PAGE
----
Diatoms are perhaps the most diverse lineage of eukaryotic algae, with their siliceous cell wall and diplontic life history often considered to have played important roles in their extraordinary diversification. The characteristic diminution of the diatom cell wall over the course of vegetative growth provides a reliable, intrinsic trigger for sexual reproduction, establishing a direct link between the evolution of their cell-wall and life-history features. It is unclear, however, whether the diplontic life cycle of diatoms represents an ancestral or derived trait. This uncertainty is based in part on our lack of understanding of the life cycle of the sister lineage to diatoms, which includes a mix of two free-living and separately classified forms: naked biflagellate unicells in the genus Bolidomonas and silicified forms in the order Parmales. These two forms might represent different life-history stages, although directly establishing such links can be difficult. We sequenced transcriptomes for Bolidomonas and two diatoms and found that ~0.1% of the coding regions in the two diploid diatoms are heterozygous, whereas Bolidomonas is virtually devoid of heterozygous alleles, consistent with expectations for a haploid genome. These results suggest that Bolidomonas is haploid and predict that parmaleans represent the diploid phase of a haplodiplontic life cycle. These data fill an important gap in our understanding of the origin of the diplontic life history of diatoms, which may represent an evolutionarily derived, adaptive feature.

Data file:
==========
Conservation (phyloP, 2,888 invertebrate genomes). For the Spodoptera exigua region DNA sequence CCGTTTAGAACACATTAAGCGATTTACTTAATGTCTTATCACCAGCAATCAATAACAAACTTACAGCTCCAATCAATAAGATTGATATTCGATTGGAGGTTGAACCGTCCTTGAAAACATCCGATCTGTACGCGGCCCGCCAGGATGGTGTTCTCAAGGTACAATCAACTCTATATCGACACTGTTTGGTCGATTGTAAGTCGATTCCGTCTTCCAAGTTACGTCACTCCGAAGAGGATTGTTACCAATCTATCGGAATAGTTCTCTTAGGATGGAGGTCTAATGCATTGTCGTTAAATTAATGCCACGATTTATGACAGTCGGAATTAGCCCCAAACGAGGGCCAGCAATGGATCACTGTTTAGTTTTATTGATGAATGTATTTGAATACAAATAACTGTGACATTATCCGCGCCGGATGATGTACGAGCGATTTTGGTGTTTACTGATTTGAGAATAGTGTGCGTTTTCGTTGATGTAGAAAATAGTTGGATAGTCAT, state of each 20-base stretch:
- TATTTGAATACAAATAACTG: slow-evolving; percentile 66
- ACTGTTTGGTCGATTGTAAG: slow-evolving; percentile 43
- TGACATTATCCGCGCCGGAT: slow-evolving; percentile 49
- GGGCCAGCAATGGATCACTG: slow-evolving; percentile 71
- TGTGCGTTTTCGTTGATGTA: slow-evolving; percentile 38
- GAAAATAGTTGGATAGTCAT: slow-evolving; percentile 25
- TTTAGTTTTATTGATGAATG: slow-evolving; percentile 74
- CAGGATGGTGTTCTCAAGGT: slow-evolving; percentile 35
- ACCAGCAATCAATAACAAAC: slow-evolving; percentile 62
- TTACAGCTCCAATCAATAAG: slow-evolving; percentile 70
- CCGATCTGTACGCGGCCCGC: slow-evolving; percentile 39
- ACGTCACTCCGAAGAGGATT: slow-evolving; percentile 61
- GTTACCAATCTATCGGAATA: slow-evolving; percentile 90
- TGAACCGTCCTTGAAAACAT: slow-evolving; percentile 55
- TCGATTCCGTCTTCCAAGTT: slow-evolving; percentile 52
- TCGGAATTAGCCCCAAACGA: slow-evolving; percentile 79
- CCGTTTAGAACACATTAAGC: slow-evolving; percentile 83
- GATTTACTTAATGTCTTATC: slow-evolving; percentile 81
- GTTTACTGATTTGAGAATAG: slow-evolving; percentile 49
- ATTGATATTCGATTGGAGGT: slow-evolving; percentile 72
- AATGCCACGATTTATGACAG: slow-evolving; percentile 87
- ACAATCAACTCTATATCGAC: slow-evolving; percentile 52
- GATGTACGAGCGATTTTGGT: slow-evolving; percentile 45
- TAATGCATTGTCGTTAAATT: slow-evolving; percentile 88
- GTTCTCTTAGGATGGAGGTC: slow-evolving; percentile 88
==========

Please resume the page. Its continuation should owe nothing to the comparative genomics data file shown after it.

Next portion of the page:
Keywords: Bolidomonas; Parmales; diatoms; diplontic; haplodiplontic; life cycle; transcriptome.
© 2014 Phycological Society of America.